spoof will help you modify a message to make the CRC of that message equal any desired value. spoof does not need the message itself, but just the length of the message, the exclusive-or of the message's current CRC and the desired new CRC, and a set of bit locations in the message to potentially modify. spoof will then deliver a subset of those locations whose bits should be inverted. Then the modified message will have the desired CRC.
The purpose of spoof is to illustrate the extremely non-cryptographic nature of a Cyclic Redundancy Check (CRC) as a signature. Since a CRC is a linear operation on the message, it is easy to invert the operation to construct messages with any desired CRC. spoof runs in O(log(n)) time, where n is the length of the message.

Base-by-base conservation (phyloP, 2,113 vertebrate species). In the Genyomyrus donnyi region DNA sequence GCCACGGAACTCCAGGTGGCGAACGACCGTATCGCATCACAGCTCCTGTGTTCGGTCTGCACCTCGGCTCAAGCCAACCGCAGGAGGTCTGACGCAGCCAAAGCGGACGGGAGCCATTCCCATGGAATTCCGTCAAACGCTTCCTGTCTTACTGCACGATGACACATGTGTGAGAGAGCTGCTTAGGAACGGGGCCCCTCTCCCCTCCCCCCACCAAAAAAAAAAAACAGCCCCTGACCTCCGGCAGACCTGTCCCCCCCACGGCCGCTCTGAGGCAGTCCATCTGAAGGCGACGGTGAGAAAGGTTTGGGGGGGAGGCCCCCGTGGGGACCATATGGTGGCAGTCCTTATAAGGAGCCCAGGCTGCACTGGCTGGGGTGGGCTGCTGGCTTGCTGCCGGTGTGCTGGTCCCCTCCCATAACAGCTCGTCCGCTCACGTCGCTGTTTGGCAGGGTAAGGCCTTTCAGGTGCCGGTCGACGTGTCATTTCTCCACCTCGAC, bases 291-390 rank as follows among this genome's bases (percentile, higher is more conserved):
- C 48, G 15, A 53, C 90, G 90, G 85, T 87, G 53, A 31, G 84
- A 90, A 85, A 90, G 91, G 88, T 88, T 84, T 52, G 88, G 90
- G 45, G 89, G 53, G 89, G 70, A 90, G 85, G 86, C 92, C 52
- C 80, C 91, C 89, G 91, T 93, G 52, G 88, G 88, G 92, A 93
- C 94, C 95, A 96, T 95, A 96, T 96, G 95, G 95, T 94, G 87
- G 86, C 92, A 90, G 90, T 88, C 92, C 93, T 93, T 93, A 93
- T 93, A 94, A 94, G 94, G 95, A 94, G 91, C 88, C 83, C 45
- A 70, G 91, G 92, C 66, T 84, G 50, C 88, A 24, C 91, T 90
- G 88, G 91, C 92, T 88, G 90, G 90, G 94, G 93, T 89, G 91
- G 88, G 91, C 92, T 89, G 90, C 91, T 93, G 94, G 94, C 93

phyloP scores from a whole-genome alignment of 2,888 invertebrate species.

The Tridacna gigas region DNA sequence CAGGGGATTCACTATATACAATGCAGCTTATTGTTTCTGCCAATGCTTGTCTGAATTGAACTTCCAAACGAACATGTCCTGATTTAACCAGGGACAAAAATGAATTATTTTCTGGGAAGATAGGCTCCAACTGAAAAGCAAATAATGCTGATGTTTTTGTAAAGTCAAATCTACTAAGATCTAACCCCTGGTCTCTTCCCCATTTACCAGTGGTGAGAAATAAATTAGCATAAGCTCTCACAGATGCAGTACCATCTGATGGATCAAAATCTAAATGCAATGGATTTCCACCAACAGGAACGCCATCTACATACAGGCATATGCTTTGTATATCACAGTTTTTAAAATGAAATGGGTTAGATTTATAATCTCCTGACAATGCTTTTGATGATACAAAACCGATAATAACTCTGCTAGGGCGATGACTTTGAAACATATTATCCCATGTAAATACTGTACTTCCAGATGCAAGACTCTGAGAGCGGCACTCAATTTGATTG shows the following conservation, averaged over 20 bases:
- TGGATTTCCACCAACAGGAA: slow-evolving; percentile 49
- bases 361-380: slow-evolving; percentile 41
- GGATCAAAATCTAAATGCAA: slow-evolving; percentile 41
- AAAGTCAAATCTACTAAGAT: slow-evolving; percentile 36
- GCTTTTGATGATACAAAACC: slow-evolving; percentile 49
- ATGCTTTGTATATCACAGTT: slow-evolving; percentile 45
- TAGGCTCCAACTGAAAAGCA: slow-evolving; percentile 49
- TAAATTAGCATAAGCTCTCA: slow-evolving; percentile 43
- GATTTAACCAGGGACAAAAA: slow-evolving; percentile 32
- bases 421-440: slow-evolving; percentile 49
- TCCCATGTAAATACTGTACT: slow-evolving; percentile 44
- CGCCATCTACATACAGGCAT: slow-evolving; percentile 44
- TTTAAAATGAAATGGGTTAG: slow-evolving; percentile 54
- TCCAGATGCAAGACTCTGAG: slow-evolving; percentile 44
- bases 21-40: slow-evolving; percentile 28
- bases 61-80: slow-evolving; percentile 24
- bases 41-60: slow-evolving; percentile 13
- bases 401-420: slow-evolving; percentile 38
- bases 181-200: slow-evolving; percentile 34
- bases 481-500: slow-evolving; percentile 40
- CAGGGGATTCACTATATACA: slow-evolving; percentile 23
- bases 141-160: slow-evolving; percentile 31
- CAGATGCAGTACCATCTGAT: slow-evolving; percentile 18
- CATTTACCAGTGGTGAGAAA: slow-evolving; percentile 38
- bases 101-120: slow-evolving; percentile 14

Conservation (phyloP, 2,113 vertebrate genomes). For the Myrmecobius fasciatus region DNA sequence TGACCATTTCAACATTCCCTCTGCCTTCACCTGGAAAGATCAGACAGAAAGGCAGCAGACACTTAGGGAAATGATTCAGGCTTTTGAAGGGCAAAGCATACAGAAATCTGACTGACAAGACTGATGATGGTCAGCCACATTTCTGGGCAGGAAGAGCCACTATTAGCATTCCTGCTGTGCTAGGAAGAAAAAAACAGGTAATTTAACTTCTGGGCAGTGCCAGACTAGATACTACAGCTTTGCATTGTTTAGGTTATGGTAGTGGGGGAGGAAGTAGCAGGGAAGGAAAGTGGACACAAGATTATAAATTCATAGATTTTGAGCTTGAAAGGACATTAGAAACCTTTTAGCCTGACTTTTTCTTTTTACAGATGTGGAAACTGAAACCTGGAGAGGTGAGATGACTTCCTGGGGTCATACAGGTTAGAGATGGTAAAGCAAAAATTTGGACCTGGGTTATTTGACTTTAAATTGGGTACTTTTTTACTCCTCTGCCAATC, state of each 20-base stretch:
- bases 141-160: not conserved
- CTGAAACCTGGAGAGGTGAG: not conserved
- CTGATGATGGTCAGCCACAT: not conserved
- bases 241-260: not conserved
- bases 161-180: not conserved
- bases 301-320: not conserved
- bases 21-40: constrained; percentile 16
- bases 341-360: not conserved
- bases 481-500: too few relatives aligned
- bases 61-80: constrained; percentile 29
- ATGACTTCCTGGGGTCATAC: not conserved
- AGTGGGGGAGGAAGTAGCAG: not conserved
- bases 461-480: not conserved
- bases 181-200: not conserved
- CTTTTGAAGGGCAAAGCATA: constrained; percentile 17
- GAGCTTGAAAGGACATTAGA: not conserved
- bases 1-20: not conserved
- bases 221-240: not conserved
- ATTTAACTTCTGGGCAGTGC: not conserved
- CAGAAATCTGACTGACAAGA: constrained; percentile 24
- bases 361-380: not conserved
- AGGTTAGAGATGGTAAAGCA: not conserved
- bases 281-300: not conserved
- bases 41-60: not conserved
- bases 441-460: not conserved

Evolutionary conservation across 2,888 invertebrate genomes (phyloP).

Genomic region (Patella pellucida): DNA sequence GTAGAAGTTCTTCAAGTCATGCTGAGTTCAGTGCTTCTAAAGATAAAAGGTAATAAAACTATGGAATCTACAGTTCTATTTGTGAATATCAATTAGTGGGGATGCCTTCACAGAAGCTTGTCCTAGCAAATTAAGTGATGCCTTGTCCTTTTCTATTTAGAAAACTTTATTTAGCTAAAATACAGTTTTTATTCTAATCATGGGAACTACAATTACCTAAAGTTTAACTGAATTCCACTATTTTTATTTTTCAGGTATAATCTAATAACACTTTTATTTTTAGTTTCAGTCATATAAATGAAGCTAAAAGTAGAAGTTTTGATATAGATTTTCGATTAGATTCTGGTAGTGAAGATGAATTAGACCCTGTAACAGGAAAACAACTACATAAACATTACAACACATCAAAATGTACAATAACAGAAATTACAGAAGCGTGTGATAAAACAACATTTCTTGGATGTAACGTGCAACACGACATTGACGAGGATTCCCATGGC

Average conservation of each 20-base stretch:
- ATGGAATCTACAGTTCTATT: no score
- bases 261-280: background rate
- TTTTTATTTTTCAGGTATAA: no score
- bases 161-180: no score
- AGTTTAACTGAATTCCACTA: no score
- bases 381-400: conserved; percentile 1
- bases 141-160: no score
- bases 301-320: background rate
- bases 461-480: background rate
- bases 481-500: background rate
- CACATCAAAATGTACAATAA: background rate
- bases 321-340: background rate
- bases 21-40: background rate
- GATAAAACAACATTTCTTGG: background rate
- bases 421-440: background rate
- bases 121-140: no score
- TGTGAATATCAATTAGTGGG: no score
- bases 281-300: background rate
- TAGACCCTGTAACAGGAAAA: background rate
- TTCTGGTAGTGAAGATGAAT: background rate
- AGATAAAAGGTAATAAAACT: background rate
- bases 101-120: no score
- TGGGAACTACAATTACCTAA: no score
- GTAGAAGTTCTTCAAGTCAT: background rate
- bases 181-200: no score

Simply compile and link spoof.c and fline.c with a standard C compiler and library. "standard" here is defined as C99. spoof.c is a command line program that takes input from stdin and produces output on stdout.
This input, specifying a 4-bit CRC with polynomial x4+x+1 reflected, an exclusive-or of the current and desired CRC of 1111, a message length of 89 (decimal) bytes, and four candidate bit locations to change in byte offset and bit number:
4 1 c f 89 37 0 41 0 45 0 49 0
will produce this output:
invert these bits in the sequence: offset bit 41 0
This code is under the zlib license, permitting free commercial use.